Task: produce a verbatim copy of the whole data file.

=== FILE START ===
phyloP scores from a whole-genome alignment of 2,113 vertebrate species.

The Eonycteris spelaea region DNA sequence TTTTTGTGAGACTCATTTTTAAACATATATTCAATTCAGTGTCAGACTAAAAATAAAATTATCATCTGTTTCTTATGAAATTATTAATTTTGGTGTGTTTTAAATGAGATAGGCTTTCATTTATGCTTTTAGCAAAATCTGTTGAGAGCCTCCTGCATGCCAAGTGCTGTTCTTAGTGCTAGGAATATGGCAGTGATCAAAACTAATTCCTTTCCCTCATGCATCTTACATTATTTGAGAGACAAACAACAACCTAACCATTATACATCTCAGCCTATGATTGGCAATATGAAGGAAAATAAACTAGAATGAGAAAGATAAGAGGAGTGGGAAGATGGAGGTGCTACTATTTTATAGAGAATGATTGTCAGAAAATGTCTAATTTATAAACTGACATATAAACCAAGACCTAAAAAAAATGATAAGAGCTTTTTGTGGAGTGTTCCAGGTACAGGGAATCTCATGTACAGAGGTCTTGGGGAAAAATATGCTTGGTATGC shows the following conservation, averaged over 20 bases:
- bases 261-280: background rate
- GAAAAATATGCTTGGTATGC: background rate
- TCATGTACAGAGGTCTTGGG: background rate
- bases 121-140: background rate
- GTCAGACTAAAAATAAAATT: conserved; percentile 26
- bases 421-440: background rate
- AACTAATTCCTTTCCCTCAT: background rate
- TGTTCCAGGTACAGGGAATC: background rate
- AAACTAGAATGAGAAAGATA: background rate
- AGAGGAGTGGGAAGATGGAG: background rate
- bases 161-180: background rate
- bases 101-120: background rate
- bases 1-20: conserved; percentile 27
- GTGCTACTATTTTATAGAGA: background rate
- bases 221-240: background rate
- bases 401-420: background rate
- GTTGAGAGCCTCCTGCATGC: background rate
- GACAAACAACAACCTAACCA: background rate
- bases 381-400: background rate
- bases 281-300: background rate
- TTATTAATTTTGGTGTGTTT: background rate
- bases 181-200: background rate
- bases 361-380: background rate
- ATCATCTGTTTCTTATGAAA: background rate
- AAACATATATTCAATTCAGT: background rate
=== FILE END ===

phyloP scores from a whole-genome alignment of 2,113 vertebrate species.

The Eonycteris spelaea region DNA sequence TTTTTGTGAGACTCATTTTTAAACATATATTCAATTCAGTGTCAGACTAAAAATAAAATTATCATCTGTTTCTTATGAAATTATTAATTTTGGTGTGTTTTAAATGAGATAGGCTTTCATTTATGCTTTTAGCAAAATCTGTTGAGAGCCTCCTGCATGCCAAGTGCTGTTCTTAGTGCTAGGAATATGGCAGTGATCAAAACTAATTCCTTTCCCTCATGCATCTTACATTATTTGAGAGACAAACAACAACCTAACCATTATACATCTCAGCCTATGATTGGCAATATGAAGGAAAATAAACTAGAATGAGAAAGATAAGAGGAGTGGGAAGATGGAGGTGCTACTATTTTATAGAGAATGATTGTCAGAAAATGTCTAATTTATAAACTGACATATAAACCAAGACCTAAAAAAAATGATAAGAGCTTTTTGTGGAGTGTTCCAGGTACAGGGAATCTCATGTACAGAGGTCTTGGGGAAAAATATGCTTGGTATGC shows the following conservation, averaged over 20 bases:
- bases 261-280: background rate
- GAAAAATATGCTTGGTATGC: background rate
- TCATGTACAGAGGTCTTGGG: background rate
- bases 121-140: background rate
- GTCAGACTAAAAATAAAATT: conserved; percentile 26
- bases 421-440: background rate
- AACTAATTCCTTTCCCTCAT: background rate
- TGTTCCAGGTACAGGGAATC: background rate
- AAACTAGAATGAGAAAGATA: background rate
- AGAGGAGTGGGAAGATGGAG: background rate
- bases 161-180: background rate
- bases 101-120: background rate
- bases 1-20: conserved; percentile 27
- GTGCTACTATTTTATAGAGA: background rate
- bases 221-240: background rate
- bases 401-420: background rate
- GTTGAGAGCCTCCTGCATGC: background rate
- GACAAACAACAACCTAACCA: background rate
- bases 381-400: background rate
- bases 281-300: background rate
- TTATTAATTTTGGTGTGTTT: background rate
- bases 181-200: background rate
- bases 361-380: background rate
- ATCATCTGTTTCTTATGAAA: background rate
- AAACATATATTCAATTCAGT: background rate